If you CARE, you will PAY ATTENTION and you will NOT buy books from Amazon as long as they're maintaining this position.

Yep. This is my stand.

Thank you for your patience.

Wednesday, March 19, 2008

Gag Me II: Writing in Dialect

I've already brought dialect up on a mailing list (Yes; I know I'm a pain), so my apologies if you're sick of it, but I've been having real problems with written dialect lately -- as in, I hate it. And so I want to share a little something from an email I received from Scottish author Louise Turner:
I've been reading the reviews of all the 'Heiland Laddie' type novels that are being published at the moment, and they make me want to scream!! They all seem to run something along the lines of 'Gazing into her limpid violet eyes, the darkly handsome chieftain gasped, "Ach, but yer a bonny lassie.' "You'll noo talk to me like that!" the spirited young woman snapped, but when she felt his strong, manly arms about her, she swooned...' And so on, and so on, ad nauseam...
I LOVE this -- thanks Louise!

Wednesday, March 12, 2008

Gag Me

I am appalled. Seriously. I've been feeling too unwell to dip far into the query pool lately, but I decided to have a go at it last night. And what did I find?

Limpid pools.

Violet ones.

Limpid pools of violet.


I am not joking. I did. I really did. And what's worse? This is not the first time I've had one of these in the last 6 months. Does this signify a renaissance of the tired cliché? I don't know, but I most certainly hope not.

For your edification, Google Books has provided me with a few examples of WHAT NOT TO DO when you're writing a book. Please take note!

Charlotte was struck by the girl's beauty; her violet eyes were accented by thick dark lashes, and a tumble of luxuriant black curls... (The Lady in Question, Judith Laik, p.160)

...she gazed up at him, her green eyes limpid pools of desire. (River Road, JoAnn Ross, p. 11)

Her eyes were limpid pools with the ability to take a man under and make him not care that he might never again surface. (Love with a Scandalous Lord, Lorraine Heath, p.71)

Jessye met his gaze, her eyes limpid pools of green...(The Outlaw and the Lady, Lorraine Heath, p.105)

These make me want to vomit. Heck, even violet eyes turn me off because I've never seen anyone with purple eyes, but every silly heroine has violet eyes or green ones. At least green is common enough to be believable, but violet? Really? And, of course, they're always framed with "thick dark lashes" because whoever heard of a heroine with thin sandy lashes?

If you're going to send me a query, I'd really appreciate it if you'd try not to make me sick...

And if you send me anything that includes "limpid pools" then I am going to assume you are, as my dad used to say, as dumb as a box of rocks!

Tuesday, March 4, 2008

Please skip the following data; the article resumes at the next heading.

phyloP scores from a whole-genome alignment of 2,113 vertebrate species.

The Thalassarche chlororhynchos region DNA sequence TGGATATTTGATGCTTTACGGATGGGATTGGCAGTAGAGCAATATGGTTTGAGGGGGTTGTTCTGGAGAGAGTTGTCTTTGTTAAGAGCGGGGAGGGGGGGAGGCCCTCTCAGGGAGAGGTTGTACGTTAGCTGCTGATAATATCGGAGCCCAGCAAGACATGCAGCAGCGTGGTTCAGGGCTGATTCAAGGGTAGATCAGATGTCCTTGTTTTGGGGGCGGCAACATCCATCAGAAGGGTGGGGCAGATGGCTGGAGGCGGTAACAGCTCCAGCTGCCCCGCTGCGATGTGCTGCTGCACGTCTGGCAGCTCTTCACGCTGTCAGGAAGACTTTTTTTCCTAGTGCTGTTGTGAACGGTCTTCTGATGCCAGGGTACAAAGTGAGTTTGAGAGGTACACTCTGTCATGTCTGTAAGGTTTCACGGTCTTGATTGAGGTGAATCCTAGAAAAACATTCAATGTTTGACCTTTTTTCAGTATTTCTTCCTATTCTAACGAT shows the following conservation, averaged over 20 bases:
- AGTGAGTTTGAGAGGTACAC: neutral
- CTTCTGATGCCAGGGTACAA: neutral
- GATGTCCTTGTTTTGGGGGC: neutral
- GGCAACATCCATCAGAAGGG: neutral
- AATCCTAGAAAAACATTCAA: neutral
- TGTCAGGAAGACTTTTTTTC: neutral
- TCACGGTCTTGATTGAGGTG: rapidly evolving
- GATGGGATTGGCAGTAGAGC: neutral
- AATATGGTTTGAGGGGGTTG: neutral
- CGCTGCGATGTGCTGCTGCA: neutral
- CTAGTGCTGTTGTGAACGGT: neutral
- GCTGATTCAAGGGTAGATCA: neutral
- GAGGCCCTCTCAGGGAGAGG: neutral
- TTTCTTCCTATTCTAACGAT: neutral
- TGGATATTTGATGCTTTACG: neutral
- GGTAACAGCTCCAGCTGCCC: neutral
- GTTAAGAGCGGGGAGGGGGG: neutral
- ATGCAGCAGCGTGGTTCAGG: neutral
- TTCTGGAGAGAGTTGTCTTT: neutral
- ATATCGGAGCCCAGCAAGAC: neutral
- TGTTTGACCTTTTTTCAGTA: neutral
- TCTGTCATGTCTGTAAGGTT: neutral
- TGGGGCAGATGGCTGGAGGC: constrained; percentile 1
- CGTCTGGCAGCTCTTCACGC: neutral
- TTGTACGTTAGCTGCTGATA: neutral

Women's History Month

It's wonderful to celebrate the beginning of Women's History Month with women making history!

Women did this!

Sunday, March 2, 2008


The sun showered down on us for a little while today, waking the slumbering giant that is Whidbey Island in the winter, and everyone and his dog hit the streets to celebrate surviving another dark season. Our happy dance took us to the garden center, where they had early spring plants and some blue-glazed pots that I really coveted. Some of the pots were empty, but some were already planted with artfully arranged selections of narcissus, violas, and primroses -- those were the ones I wanted.

I lingered and coveted so long that DH finally asked why I didn't get a pot and some plants for the front porch. Of course I was secretly hoping he'd encourage me to buy one of the pre-planted ones because I have a black thumb and I thought maybe my dead plant curse wouldn't strike if somebody else did the planting. But then I decided it would be even sillier to spend extra money for the pre-planted ones if the dang things were going to die anyway.

I got too many plants, too much potting soil, new gardening gloves, a bunch of seed packets, and I needed a new spade, and I ended up spending more than I would have if I'd just got an arrangement! It was, however, lots more fun playing in the mud while DH cut the grass and whacked weeds.

Here is my arrangement of paperwhites, violas, and some weird grass.

And here are the extra plants that wouldn't fit in the new pot.

My snapdragon seeds are now planted right here -- this will be a true test of the strength of the dead plant curse.

Here is my gardener. Love those glasses!

These are my gardening assistants. They are particularly useful for digging up things you'd rather not have dug up!

Here are my deer babies, who are getting into fighting shape for having a go at my roses.

Home sweet home.